Cookies Policy

This site uses cookies. By continuing to browse the site you are agreeing to our use of cookies.

I accept this policy

Find out more here

Historicizing and Contextualizing the Discourse on African International Law and A Concise Overview of the Pacific Settlement of the Cameroon-Nigeria Bakassi Peninsula Dispute

No metrics data to plot.
The attempt to load metrics for this article has failed.
The attempt to plot a graph for these metrics has failed.
The full text of this article is not currently available.

Brill’s MyBook program is exclusively available on BrillOnline Books and Journals. Students and scholars affiliated with an institution that has purchased a Brill E-Book on the BrillOnline platform automatically have access to the MyBook option for the title(s) acquired by the Library. Brill MyBook is a print-on-demand paperback copy which is sold at a favorably uniform low price.

Access this article

+ Tax (if applicable)
Add to Favorites
You must be logged in to use this functionality

For more content, see Journal of Asian and African Studies.

For the past 50 years or so, the media and intellectual discourses on African politics have general portrayed the continent as being in perpetual turmoil. The causes of such conflicts have been related, but not limited, to the outcome of the Berlin Conference of 1884-85 in which some of the European powers carved up the region in a zigzag fashion with little or no concern for the ethnic complexions of the societies. The result of this policy in post-colonial and independent Africa has been disastrous for much of the continent with numerous civil wars and cross border clashes between African states. The use of arms struggle to resolve border conflicts is now seen as counter productive to the vision of African unity and transformation in the millennium as first articulated by the Organization of African Unity and now championed by the African Union – the successor to the OAU. This study brings into the limelight the extent to which African states are increasingly relying on international law, the AU and the Good Offices of the UN and its various agencies to resolve international boundary conflicts. It also historicized the development of international law in Africa and discussed as a case study the impressive pacific settlement of the explosive border dispute between Cameroon and Nigeria to illustrate its importance as a model for Africa.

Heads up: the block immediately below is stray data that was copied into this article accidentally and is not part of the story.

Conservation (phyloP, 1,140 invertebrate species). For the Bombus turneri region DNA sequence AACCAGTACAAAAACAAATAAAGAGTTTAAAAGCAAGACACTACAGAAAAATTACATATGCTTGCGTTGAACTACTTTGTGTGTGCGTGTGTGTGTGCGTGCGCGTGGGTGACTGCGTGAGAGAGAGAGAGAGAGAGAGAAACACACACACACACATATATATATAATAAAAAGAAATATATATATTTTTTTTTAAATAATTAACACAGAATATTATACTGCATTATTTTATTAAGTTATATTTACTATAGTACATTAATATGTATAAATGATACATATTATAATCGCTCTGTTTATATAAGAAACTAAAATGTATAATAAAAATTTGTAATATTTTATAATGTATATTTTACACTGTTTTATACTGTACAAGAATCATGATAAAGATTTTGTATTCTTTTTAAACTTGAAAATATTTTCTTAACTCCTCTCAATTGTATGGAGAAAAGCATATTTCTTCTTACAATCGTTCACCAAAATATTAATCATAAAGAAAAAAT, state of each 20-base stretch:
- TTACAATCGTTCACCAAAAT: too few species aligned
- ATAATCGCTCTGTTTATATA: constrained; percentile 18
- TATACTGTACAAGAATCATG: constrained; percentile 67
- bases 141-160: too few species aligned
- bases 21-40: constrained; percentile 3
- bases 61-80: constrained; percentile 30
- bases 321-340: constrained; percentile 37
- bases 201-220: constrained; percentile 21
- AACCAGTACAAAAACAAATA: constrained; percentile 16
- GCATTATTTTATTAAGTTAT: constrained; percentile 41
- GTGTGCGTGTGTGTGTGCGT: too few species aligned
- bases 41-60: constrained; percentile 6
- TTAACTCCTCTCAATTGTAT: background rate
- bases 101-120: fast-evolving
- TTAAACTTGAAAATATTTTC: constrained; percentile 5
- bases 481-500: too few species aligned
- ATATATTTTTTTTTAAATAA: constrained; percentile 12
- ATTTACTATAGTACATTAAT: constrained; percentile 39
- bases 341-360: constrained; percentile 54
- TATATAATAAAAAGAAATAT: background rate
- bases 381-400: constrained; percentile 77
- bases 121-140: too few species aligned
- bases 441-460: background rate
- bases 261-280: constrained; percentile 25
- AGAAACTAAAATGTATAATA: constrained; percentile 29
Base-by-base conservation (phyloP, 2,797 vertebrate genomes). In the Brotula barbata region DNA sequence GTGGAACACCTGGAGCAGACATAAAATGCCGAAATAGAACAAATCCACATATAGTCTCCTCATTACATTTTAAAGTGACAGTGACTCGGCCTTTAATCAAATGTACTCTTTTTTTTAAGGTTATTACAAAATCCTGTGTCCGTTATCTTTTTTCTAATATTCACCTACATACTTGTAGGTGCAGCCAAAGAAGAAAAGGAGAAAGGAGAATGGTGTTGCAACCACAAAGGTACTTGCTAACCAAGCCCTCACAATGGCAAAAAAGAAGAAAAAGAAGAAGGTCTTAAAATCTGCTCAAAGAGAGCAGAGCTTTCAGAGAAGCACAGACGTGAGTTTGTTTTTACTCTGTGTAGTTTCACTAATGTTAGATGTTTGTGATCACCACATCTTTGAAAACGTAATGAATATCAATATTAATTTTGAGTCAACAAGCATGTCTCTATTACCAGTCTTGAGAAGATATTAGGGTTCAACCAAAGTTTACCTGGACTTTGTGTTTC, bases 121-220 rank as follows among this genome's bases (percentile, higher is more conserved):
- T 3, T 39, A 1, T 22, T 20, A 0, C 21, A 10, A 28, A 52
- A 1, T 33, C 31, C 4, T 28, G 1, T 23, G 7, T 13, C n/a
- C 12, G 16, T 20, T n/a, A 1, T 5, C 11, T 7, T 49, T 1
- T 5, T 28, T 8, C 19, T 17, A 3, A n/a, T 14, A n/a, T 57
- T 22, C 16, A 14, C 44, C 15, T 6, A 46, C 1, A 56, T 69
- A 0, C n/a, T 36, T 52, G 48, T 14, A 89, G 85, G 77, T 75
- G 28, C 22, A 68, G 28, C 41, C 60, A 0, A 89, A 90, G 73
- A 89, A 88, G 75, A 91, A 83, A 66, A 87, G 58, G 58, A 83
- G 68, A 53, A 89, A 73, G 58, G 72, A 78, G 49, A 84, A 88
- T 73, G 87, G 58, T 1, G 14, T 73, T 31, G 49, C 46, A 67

Affiliations: 1: Association of Third World Studies (ATWS) Department of Political Science and Criminal Justice, Old Belk Library, Appalachian State University, Boone, NC 28608-2107


Full text loading...


Data & Media loading...

Article metrics loading...



Can't access your account?
  • Tools

  • Add to Favorites
  • Printable version
  • Email this page
  • Subscribe to ToC alert
  • Get permissions
  • Recommend to your library

    You must fill out fields marked with: *

    Librarian details
    Your details
    Why are you recommending this title?
    Select reason:
    African and Asian Studies — Recommend this title to your library
  • Export citations
  • Key

  • Full access
  • Open Access
  • Partial/No accessInformation